As a motivation introduction, I observe that most educated people take logic to be a branch of mathematics, or perhaps whatever mathematicians study that they call "logic" since broadly the beginning of the 20th century. Yet, the first systematic presentation of what humans understand of logical rules was made by Aristotle and that was something like 2,400 years ago, and as far as I know, most intellectuals since have accepted Aristotle's presentation as correct. I'm not aware that anything in mathematical logic shows Aristotle was wrong.

Whatever the case, is it possible to study anything if there isn't something to study? This suggests logic exists somehow somewhere. But where exactly?

Traditionally, philosophers see rules of logic as necessary and a priori, rather than contingent and empirical. Putnam argued they could be empirical, taking the example of Quantum Physics to support this suggestion. Yet, even a priori rules have to come from somewhere unless you think God the merciful help us sort out the necessary from the contingent.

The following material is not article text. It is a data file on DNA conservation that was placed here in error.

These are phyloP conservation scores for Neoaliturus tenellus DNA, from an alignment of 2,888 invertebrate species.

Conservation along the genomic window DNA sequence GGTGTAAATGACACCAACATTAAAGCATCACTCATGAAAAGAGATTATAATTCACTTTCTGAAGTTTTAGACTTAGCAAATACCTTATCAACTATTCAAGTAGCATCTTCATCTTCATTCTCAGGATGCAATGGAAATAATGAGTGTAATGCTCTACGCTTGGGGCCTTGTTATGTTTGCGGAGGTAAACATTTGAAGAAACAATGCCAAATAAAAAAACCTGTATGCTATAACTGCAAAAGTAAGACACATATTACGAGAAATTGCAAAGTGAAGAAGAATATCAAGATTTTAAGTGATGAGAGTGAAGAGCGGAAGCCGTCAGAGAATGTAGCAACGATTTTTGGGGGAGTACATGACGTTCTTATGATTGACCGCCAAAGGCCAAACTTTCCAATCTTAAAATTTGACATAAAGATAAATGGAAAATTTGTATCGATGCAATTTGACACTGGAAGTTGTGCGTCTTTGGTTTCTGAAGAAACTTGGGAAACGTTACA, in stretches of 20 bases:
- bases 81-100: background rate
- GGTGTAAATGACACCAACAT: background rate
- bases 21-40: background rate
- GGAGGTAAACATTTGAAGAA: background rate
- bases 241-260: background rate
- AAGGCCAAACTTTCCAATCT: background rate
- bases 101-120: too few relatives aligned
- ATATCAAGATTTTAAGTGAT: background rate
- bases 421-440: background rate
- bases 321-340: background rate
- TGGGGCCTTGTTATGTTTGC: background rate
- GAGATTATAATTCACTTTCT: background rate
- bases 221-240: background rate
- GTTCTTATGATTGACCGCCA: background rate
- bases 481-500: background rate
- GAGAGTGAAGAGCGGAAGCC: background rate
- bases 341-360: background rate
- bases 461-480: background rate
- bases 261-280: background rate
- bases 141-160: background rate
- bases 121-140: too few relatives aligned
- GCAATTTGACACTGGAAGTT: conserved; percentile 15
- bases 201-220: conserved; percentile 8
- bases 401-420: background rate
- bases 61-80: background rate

If we all have our own personal sense of logic, why is it most intellectuals agreed with Aristotle's logic (and I would assume most people here)? But if we all have the same logic, how come?

And where are we supposed to look when we want to produce a method of logic that, somehow, would be correct?
EB

18. Write4UValued Senior Member

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I already stipulated to that in a previous post. Didn't think I needed to repeat it.
It is at the moment of death. You keep moving the goal posts.

Even so, I have no problem with what you are describing. In a dead beetle nothing is added or subtracted, only changing. Tegmark calls that the change in molecular (atomic) patterns of the organism. He posits that all chemicals and everything else physical are (molecular and atomic) patterns. It's not complicated.

Last edited: Dec 31, 2018
19. billvonValued Senior Member

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21,203
No, it's not. Organisms do not die for no reason. At the moment of death, the makeup of the organism has changed so that it is no longer compatible with life, for any of a thousand reasons.
Agreed there. But that's like saying that a beach is just like a computer - all the same elements, just in a different pattern. Which is true in a way, just not very insightful.

20. Write4UValued Senior Member

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Correct, it's dynamic living pattern has changed to a static lifeless pattern (except for entropy).
It becomes rather profound when this is applied to all of reality.

You are mistaking the "elegant simplicity" of mathematics with shallowness, but that is underestimating the power of mathematics, IMO. The table of elements is illustrative of fundamental patterns in nature. All fields are patterns, from the very subtle to gross expression in reality. Nothing mundane about those configurations.